Trail of Crumbs

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St. Albans is incredibly charming, and it’s a very short train ride from London, and there are plenty of other reasons to visit. All of them, however, are being crowded out of my memory because during our visit we ate at a place called The Cock Inn, and I find that to be utterly hilarious.

I wish to make many jokes. Though they are, essentially, all the same joke.

 

I am fairly sure that half of all the establishments in the country are named by a bunch of American middle schoolers who can’t stop laughing at how silly those words sound when someone has a posh English accent.

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I tried to do a street art walking tour when we were last in London. I’ve always wanted to take one, to have someone point out the Banskys that I’ve walked by a dozen times and failed to notice. When we were there in the fall, the weather was unseasonably warm (the last day of October it reached an unheard of 70-degrees in the city. I wore a sundress. Rand had on short sleeves.) – perfect for wandering through the East End and admiring the works of not-quite-unknown artists.

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On our second day in Phnom Penh, down one necklace, and sufficiently emotionally drained after the one-two punch of the Killing Fields and Choeung Ek, we went to the Royal Palace.

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The Central Market in Phnom Penh, after a storm.

 

Rand always tells me he envies my palate, which cracks me up because it’s such an unlikely compliment. But it comes up time and again, whenever I identify a spice in a dish that he’s unable to, or I catch a whiff of a bakery blocks before he does. Others who’ve noticed it have commented as well, and I usually smile and tap the side of my ever-so-prominent nose and say, “It’s not just for show.”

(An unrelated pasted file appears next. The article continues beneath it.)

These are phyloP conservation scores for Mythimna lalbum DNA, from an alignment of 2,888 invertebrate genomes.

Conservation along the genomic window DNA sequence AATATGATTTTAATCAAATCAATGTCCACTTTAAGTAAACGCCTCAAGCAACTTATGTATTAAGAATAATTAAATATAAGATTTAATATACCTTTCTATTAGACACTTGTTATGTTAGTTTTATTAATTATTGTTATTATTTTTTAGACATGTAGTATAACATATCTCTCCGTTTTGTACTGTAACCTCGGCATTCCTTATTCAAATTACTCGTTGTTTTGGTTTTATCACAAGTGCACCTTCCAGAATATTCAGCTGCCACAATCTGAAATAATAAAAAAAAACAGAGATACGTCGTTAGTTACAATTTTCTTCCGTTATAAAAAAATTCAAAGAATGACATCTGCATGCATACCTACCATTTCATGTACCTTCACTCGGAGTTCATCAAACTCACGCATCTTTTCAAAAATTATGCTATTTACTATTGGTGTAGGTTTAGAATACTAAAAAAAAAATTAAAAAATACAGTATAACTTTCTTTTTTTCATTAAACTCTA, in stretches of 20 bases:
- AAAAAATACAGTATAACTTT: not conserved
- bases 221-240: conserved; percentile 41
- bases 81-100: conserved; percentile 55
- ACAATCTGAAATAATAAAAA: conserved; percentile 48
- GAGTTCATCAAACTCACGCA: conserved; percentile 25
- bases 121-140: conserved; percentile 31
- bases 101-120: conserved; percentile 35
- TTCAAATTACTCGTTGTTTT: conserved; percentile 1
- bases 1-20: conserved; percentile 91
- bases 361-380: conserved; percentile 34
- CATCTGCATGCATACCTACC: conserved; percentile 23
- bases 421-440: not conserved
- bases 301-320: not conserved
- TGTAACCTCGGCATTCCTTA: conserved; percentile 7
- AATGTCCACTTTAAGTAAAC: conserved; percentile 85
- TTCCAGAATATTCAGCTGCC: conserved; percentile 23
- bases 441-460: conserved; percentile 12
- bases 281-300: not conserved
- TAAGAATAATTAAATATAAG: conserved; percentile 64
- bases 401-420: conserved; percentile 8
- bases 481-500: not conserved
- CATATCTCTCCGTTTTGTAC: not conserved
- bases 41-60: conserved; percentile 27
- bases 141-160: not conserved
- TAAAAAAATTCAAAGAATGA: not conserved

Goodness, it really isn’t. Sometimes it feels like a superpower. I am the amazing girl WHO CAN SMELL EVERYTHING (note: superpower has very limited application. The X-Men aren’t calling, unless they need help determining whether or not the milk has gone bad).

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At some point, all of the cities on the Amalfi coast started to blur, so I hope you’ll forgive me if I resort to describing all of them as “lovely” and “charming” and “like a tower of colorful stone blocks precariously piled one atop the other.”

Positano. But it could be anywhere on the coast.

 

But, see, they all were.

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Ravello sits just behind Amalfi, further inland and up the mountainside. You can get there by walking, I suppose, if you don’t value time or your life all that much. The more practical options are to crowd into a bus with a bunch of local kids who don’t understand capacity limits, and tourists who don’t understand Italian (so that when you are screaming, “Per favore, fammi uscire!” they stare at you with blank looks until you yell, “I NEED TO GET OFF THE BUS.”); or you can get swindled by some cab driver.

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Honestly, if I think about it, it’s a miracle Rand and I end up anywhere. Because so many of our outings are just disastrous. Rand will get it into his head that he wants to see something, and ask me if I want to go along.

A day spent exploring some unknown city with my husband? Yes! Of course! I’d love to.

I never bother checking to see if, say, the thing that he wants to see is where he thinks it is. Or if it’s even open on that day. Or if getting there requires climbing infinite flights of steps while a southern Italian sun beats down relentlessly upon us, as though it’s carrying out a personal vendetta. No. I never do any of those things.

Life is too short as is, darlings.

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Inside the Schrannenhalle Marketplace in Munich’s Old Town.

 

As an American, it’s often weird going to Europe, because their consumer culture isn’t anywhere near what we have at home. There are shops, sure, but there isn’t the same onslaught of … stuff.

In the U.S., we understand that you haven’t really had a proper vacation until you’ve purchased at least three shot glasses, four shirts, one bottle opener, and a teddy bear all emblazoned with the name of the place you visited. If you don’t have those things, how will anyone know you went there three summers ago?

They won’t. And that’s just tragic.

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